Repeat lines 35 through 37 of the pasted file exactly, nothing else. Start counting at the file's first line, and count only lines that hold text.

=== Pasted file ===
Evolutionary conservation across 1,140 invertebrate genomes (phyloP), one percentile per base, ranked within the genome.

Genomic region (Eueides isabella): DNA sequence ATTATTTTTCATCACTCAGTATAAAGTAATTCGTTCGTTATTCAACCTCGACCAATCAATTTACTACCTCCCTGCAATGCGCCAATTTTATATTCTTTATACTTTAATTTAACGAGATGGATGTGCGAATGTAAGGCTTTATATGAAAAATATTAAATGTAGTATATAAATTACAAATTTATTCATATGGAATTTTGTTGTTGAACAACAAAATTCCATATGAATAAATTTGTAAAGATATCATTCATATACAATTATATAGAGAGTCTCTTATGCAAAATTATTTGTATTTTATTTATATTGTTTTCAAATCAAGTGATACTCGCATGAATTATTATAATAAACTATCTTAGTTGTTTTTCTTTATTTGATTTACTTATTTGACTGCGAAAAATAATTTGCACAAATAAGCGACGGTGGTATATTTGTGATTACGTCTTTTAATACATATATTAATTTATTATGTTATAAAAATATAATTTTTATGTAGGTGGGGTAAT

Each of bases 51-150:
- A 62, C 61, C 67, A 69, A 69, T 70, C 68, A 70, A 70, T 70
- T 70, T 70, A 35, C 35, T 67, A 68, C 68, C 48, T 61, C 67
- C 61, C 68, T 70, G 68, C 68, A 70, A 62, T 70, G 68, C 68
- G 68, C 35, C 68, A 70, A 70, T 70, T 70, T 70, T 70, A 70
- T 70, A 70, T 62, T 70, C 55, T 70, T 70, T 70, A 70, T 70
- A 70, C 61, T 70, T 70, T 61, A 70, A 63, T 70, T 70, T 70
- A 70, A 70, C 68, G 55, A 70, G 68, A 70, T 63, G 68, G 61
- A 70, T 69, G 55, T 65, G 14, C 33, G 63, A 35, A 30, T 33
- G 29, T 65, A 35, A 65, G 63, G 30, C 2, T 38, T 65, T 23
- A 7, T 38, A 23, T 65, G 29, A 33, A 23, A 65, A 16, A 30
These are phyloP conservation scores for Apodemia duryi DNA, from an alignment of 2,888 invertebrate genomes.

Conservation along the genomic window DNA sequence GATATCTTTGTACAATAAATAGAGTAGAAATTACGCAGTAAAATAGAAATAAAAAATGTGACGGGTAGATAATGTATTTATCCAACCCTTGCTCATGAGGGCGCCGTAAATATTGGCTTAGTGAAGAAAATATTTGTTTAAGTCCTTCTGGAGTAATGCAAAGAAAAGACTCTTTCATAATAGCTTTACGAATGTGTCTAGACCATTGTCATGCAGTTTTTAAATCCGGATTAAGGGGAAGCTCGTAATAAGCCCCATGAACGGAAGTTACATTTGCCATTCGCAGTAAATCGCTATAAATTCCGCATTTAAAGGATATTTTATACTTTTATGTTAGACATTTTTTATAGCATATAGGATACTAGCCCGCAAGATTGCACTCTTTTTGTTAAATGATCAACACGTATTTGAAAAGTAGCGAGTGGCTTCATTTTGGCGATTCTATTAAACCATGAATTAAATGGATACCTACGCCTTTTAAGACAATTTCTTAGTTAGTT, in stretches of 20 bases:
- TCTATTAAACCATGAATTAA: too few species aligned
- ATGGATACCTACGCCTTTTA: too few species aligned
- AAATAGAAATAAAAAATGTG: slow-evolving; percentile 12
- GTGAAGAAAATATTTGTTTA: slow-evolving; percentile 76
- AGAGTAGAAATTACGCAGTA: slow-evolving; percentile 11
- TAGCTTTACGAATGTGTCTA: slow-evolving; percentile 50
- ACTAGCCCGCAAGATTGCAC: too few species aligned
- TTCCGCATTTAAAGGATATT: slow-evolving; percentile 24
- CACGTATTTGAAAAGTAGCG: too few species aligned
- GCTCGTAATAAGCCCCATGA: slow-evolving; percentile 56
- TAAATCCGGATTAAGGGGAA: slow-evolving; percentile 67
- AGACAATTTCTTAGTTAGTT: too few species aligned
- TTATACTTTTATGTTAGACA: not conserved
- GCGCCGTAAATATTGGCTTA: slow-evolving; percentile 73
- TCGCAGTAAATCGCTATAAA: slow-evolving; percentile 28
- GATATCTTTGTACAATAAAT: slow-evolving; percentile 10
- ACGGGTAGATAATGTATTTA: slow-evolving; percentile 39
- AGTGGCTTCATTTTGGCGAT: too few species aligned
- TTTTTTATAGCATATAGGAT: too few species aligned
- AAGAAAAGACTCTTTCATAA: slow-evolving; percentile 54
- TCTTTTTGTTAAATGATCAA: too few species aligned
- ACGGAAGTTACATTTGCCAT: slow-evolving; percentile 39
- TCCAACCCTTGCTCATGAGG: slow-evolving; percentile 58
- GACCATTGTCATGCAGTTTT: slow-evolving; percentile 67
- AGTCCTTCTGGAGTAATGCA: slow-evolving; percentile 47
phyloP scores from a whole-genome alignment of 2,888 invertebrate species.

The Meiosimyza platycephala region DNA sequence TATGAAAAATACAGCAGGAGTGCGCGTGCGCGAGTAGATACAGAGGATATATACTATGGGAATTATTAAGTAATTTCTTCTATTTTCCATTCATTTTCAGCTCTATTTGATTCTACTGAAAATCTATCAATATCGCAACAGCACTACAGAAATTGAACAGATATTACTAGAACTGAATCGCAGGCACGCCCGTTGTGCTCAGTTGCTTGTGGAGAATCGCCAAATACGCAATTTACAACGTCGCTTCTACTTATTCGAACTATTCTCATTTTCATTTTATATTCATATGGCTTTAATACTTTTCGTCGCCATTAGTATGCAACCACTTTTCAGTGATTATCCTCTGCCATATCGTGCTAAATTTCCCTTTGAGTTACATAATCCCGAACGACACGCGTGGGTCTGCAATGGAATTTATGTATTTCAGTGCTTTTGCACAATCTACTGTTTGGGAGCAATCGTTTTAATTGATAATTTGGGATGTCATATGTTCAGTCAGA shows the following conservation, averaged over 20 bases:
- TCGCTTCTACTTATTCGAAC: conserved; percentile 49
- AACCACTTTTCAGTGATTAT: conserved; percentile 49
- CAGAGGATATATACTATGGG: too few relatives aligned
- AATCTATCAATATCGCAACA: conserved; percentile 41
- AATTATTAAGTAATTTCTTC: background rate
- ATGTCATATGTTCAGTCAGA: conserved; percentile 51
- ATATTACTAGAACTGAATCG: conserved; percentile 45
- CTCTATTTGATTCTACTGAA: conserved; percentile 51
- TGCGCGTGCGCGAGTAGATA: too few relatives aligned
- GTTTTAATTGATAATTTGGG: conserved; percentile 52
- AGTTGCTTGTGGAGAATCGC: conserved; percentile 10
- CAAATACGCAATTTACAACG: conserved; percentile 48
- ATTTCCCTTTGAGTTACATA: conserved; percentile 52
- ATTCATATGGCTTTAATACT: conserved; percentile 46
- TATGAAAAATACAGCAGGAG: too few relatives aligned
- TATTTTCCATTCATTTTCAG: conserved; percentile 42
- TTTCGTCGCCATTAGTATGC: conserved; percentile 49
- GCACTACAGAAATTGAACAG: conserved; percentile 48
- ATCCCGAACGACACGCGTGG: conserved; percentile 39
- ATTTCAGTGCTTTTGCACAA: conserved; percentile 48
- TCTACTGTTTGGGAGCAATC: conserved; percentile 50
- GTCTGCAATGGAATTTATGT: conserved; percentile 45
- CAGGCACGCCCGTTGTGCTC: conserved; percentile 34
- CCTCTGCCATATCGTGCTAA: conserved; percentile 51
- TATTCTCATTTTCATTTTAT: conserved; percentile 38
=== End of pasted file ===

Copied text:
- AAGAAAAGACTCTTTCATAA: slow-evolving; percentile 54
- TCTTTTTGTTAAATGATCAA: too few species aligned
- ACGGAAGTTACATTTGCCAT: slow-evolving; percentile 39